Last Updated on Friday, 2 September 2016, 7:32 by Denis Chabrol
President David Granger says Central government has decided to play a “significant” role in helping Guyana’s cash-strapped city of Georgetown to earn more money, in the wake of concerns about a container tax and the introduction of parking meters.
“Money is important and whatever revenue garnering measures are being contemplated and anticipated, will require significant involvement at the level of central government, both in terms of identification as well as instituting and implementing,” he was quoted as saying in a statement issued by the Ministry of the Presidency.
The President said, during the meeting, that while he would not dictate to the Council, it is important that these agencies work together for the good of the Capital City as they all have a vested interest in its development. “I believe we all want a safe city. We want a sanitary city and we want a city that is efficiently administered; one that can attract business, attract tourists and one that is safe for its own residents,” he said.
City Mayor, Patricia Chase-Green on Wednesday told a special council meeting that was held to discuss proposed amendments to the parking meter contract that the tripartite meeting would have been held at the Ministry of the Presidency on Thursday to discuss the container tax.
Government said Thursday’s meeting was held to lay the groundwork for the establish a Joint Committee within the next seven days between the private sector and the Council. Government said that body would be supported and facilitated by Central Government through the Minister of Communities, Mr. Ronald Bulkan aimed at ensuring “greater cooperation and collaboration among these stakeholders, on matters affecting the City.”
“I think that today’s meeting is very important in the sense that it signals agreement and acceptance of these, the major stakeholders, but what is required, is collaborative and cooperative approach as opposed to any confrontation and it is only in that way that we can ensure that the level of efficiency that is needed to manage the city. It requires the efforts and inputs of all of us,” Granger said.
Present at the meeting were Minister of Communities, Mr. Ronald Bulkan, Minister of Business, Mr. Dominic Gaskin, Mayor of Georgetown, Mrs. Patricia Chase-Green, Chairman of the Finance Committee of the Georgetown Mayor and City Council, Mr. Oscar Clarke, Councillor Alfred Mentore, former Chairman of the Private Sector Commission, Mr. Ramesh Persaud, Vice President of the Georgetown Chamber of Commerce and Industry, Mr. Vishnu Doerga and Mr. Christopher Fernandes, former Chief Executive Officer of John Fernandes Limited.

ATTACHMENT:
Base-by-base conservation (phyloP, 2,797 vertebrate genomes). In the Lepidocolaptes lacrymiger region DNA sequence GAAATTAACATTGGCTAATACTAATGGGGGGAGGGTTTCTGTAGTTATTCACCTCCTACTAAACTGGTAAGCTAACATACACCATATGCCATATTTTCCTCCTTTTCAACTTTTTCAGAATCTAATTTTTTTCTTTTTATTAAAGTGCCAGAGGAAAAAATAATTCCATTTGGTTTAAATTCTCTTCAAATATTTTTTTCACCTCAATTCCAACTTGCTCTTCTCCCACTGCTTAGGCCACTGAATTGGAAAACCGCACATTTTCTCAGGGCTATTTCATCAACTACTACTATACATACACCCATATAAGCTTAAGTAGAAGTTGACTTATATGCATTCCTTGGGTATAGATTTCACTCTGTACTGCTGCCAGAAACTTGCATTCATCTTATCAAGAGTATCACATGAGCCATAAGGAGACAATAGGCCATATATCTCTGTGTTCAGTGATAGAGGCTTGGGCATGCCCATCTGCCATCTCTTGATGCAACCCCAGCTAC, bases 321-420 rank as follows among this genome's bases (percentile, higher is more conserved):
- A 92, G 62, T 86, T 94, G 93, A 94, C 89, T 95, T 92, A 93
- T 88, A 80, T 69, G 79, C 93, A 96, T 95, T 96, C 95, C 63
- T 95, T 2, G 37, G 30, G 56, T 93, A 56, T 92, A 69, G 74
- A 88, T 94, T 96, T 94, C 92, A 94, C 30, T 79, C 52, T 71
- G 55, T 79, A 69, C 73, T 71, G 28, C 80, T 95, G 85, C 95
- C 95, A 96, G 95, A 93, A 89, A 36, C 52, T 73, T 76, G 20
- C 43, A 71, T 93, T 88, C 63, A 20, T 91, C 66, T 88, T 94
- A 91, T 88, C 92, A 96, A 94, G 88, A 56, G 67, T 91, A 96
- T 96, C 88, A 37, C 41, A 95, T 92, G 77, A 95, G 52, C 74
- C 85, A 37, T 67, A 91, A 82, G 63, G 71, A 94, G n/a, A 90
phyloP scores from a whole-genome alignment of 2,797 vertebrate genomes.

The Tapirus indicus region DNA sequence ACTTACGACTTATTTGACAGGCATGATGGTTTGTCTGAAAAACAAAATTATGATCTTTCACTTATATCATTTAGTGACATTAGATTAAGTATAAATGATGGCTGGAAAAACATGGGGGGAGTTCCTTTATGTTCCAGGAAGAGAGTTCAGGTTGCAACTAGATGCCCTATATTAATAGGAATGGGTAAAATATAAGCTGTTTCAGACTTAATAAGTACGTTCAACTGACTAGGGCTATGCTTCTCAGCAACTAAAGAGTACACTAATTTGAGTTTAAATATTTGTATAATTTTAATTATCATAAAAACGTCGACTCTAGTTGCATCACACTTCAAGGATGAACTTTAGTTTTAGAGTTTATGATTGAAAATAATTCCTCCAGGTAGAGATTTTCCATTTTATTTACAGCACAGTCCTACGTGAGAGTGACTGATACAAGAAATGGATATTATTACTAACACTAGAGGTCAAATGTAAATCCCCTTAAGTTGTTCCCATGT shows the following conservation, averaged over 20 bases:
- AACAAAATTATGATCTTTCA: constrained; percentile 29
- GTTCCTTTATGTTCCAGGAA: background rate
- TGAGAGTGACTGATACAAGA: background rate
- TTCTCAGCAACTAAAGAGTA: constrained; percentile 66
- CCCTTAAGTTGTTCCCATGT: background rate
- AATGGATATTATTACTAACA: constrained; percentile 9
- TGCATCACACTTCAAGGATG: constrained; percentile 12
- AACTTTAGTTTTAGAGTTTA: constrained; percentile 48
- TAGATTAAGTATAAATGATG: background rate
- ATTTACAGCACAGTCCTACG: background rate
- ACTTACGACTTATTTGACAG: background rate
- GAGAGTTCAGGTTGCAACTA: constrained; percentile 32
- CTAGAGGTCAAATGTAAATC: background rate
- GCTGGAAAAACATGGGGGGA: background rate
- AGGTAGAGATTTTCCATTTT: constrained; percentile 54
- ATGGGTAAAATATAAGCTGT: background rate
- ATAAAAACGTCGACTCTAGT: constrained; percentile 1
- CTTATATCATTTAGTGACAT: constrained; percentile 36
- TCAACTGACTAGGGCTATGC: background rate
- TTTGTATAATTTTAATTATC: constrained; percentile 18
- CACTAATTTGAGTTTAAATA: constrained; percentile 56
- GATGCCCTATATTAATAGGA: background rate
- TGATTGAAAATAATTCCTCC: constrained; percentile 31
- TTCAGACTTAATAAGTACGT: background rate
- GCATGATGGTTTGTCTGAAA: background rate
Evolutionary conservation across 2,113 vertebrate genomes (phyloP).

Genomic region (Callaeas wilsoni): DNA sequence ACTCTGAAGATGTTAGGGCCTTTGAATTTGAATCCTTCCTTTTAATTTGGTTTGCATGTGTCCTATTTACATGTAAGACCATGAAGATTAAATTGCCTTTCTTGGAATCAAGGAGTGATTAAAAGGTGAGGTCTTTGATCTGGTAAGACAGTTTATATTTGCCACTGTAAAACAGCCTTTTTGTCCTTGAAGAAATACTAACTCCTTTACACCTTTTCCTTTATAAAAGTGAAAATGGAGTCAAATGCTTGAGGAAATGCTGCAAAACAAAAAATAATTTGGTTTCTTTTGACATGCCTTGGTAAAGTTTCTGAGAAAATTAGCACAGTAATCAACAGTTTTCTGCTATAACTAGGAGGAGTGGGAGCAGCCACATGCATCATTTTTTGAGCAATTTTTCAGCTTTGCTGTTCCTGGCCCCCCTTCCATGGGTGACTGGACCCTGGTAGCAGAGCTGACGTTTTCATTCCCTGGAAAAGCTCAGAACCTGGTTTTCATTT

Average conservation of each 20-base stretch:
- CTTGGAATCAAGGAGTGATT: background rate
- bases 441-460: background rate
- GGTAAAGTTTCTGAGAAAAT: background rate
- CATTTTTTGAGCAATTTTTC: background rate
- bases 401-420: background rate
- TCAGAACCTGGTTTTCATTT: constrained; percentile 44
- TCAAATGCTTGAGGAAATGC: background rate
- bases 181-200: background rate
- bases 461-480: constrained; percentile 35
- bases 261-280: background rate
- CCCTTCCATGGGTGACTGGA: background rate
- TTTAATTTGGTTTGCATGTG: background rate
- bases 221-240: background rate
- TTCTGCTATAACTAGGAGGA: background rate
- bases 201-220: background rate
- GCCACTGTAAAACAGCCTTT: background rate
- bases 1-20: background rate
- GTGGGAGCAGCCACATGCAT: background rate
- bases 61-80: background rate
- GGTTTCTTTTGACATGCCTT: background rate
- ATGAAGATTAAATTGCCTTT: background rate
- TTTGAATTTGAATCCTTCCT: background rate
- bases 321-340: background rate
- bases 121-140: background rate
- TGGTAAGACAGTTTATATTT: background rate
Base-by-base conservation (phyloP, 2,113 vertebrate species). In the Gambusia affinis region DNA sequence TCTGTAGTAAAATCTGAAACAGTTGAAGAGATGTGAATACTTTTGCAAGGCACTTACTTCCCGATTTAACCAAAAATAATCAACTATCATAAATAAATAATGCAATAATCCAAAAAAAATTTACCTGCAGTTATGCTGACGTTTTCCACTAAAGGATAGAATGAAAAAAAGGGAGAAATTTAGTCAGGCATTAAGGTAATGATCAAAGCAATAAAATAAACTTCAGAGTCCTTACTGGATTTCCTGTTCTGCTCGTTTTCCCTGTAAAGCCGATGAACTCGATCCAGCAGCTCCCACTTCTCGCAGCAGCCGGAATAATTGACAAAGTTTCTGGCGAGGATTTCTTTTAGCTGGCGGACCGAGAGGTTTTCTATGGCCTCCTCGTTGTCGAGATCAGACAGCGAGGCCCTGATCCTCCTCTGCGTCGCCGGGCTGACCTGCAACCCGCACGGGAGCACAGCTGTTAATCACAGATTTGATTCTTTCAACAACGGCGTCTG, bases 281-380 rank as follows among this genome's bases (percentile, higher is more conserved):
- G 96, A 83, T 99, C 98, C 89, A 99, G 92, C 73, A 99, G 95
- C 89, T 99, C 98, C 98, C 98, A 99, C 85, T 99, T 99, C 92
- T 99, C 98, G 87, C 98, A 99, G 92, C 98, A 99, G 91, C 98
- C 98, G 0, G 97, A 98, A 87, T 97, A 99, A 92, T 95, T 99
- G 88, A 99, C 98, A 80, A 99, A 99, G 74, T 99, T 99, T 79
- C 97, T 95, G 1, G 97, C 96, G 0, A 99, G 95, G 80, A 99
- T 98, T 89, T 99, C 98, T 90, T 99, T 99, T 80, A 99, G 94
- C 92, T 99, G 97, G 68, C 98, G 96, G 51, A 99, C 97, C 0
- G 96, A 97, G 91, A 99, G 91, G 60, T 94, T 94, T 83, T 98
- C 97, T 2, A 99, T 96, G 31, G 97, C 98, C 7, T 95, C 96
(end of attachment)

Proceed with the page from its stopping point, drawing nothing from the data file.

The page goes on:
Bulkan would be responsible for coordinating and arranging the establishment of the Committee.
The Minister said that the administration welcomes the efforts and interest of the Private Sector to collaborate with the municipality and central Government, given that Georgetown is not an ordinary City but is the Capital City and as such, places a responsibility and obligation on all stakeholders and partners to work together for the common good.
Mayor Chase-Green, in an invited comment, said that the decision by the President will help to put the relationship between the Council and the private on a more stable footing.
“I am happy that the meeting was held this morning with the President to iron out some of the issues that we have concerning the City of Georgetown. The Committee that will be set up is one more or less that the President has put the concrete in because the Council and Private Sector Commission have been meeting before. We have been trying to work together and of course, it will take some time for us to get to that one common understanding…but the Committee that will be set up will work hand in hand, all for the better of the community,” she said.
Mr. Persaud, too, in an invited comment, expressed thanks to the President for convening the meeting and for endorsing the need for dialogue between the business community and the Mayor and City Councilors of Georgetown.
“We believe that it is important for us to modernise the city of Georgetown and all our other towns with regard to the services provided to businesses. Local government organs are very, very important with regard to the competiveness of business. We are an important stakeholder in accessing the services of the city. We do understand that the city needs revenue to accomplish their vision. We believe that the vision for a modern city requires such revenue… I believe that the committee that has just been convened will facilitate such dialogue; such input. It will ensure that the business community understand what is taking place within the City Council and that the City Council understands the implications of some of the decisions on business, the price of our products, the consumer impacts and so forth so we believe that the committee will have the opportunity to have dialogue and we will work together towards a modern city,” he said.
At the height of criticisms of the parking meter contract and the lack of consultation, government conducted a review of the contract between City Hall and Smart City Solutions. Scathing criticisms of the deal were made by the Finance Ministry even going as far as recommending that the agreement be abolished and bids invited.
Several weeks ago, relations between the private sector and City Hall deteriorated to an all time low when City Police and officials set up barriers outside major wharves and demanded that GYD$25,000 be paid for each laden shipping container before it was allowed to leave for its destination.
Court action by the Shipping Association of Guyana (SAG) was later aborted to allow for the private sector and City Hall to discuss the matter.